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eISSN: 2574-8130

Gerontology & Geriatrics

Short Communication Volume 8 Issue 3

The impact of tooth loss and the role of implantology in the elderly population

Gabriel Mulinari Santos,1 Amanda Paino Sant’ Ana,2 Valdir Gouveia Garciar,3 Letícia Helena Theodoro1

1Department of Diagnostic and Surgery, Aracatuba School of Dentistry, São Paulo State University (UNESP), Brazil
2Department of Dental Materials and Prosthodontics, Aracatuba School of Dentistry, São Paulo State University (UNESP), Brazil
3Department of Implantology, Latin American Dental Research and Teaching Institute, Brazi

Correspondence: Gabriel Mulinari-Santos, Department of Diagnostic and Surgery, São Paulo State University (UNESP), Aracatuba School of Dentistry, José Bonifácio Street 1193, Araçatuba, São Paulo State, Brazil

Received: September 23, 2023 | Published: October 20, 2023

Citation: Mulinari-Santos G, Paino-Sant’Ana A, Garciar VG, et al. The impact of tooth loss and the role of implantology in the elderly population. MOJ Gerontol Ger. 2023;11(4):79-81. DOI: 10.15406/mojgg.2023.11.00315

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Tooth loss can lead to changes in the mouth and various health complications in older adults. In addition to affecting oral health, the loss of teeth can impact speech, chewing, and overall quality of life. Dental implants have been proposed as one possible solution for missing teeth. This article aims to discuss the potential negative effects of tooth loss in the elderly population and emphasize the important role of implantology in addressing these challenges. The field of implantology extends beyond just replacing a single tooth and involves ongoing research to meet the unique needs of older adults. Ultimately, the goal of implantology is to ensure both oral and overall health, as well as the long-term success of dental implants.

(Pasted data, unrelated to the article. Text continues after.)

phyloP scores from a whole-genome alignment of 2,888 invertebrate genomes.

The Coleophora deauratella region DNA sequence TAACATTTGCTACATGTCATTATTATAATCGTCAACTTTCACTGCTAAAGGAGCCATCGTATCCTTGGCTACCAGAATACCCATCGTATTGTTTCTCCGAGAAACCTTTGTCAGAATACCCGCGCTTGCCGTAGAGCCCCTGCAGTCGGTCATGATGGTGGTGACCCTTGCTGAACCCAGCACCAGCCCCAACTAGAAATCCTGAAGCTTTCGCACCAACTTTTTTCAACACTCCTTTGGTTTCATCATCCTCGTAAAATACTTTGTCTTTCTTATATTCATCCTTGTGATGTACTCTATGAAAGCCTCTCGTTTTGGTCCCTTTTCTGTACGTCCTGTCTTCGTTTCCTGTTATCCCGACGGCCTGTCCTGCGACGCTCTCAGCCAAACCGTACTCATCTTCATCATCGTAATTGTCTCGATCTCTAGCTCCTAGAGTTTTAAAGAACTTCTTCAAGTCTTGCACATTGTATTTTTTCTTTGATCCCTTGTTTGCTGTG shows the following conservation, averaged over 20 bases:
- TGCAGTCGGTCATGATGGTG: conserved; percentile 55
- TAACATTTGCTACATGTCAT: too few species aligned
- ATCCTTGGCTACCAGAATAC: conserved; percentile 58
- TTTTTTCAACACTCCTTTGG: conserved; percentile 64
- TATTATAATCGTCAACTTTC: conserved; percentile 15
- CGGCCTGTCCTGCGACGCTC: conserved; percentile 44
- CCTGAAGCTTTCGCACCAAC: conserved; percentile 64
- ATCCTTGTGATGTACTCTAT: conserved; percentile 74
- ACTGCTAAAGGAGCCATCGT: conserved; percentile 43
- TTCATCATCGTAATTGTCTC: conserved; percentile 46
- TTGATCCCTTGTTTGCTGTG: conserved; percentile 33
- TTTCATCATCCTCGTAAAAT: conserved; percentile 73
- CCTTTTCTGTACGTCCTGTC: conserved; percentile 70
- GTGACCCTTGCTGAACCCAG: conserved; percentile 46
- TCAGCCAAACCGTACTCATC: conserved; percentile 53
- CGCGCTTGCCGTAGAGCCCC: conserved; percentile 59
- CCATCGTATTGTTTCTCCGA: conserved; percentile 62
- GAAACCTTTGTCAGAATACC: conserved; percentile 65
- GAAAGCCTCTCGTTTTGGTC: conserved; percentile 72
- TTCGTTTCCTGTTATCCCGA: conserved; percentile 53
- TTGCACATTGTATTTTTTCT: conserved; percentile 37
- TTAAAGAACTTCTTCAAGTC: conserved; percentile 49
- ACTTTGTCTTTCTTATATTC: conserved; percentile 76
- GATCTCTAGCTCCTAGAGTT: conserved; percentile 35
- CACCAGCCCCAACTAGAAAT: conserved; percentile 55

Keywords: dental implants, implantology, oral health, tooth loss


CBCT, cone beam computed tomography; CAD/CAM, computer-aided design/ computer-aided manufacturing


Recent research in implantology explores the intersection of ageing and dental implant treatments. As individuals age, the prevalence of tooth loss and the subsequent need for dental implants increases.1 Implantology studies currently focus on understanding the specific challenges and considerations associated with dental implant placement in older adults1. This includes examining the effects of age-related factors such as bone density, healing capacity, and overall health on the success and longevity of dental implants.2 Additionally, researchers investigate innovative implant designs, biomaterials, and surgical techniques tailored to older adults.3 These advancements aim to improve outcomes, minimize complications, reduce time of treatment, and enhance oral health and quality of life for aging populations. The expertise of implantology contributes to the development of evidence-based practices for patients seeking dental implant treatments for missing teeth. Thus, it is important to understand the significance of implantology in relation to the impact it has on both oral and overall health following tooth loss.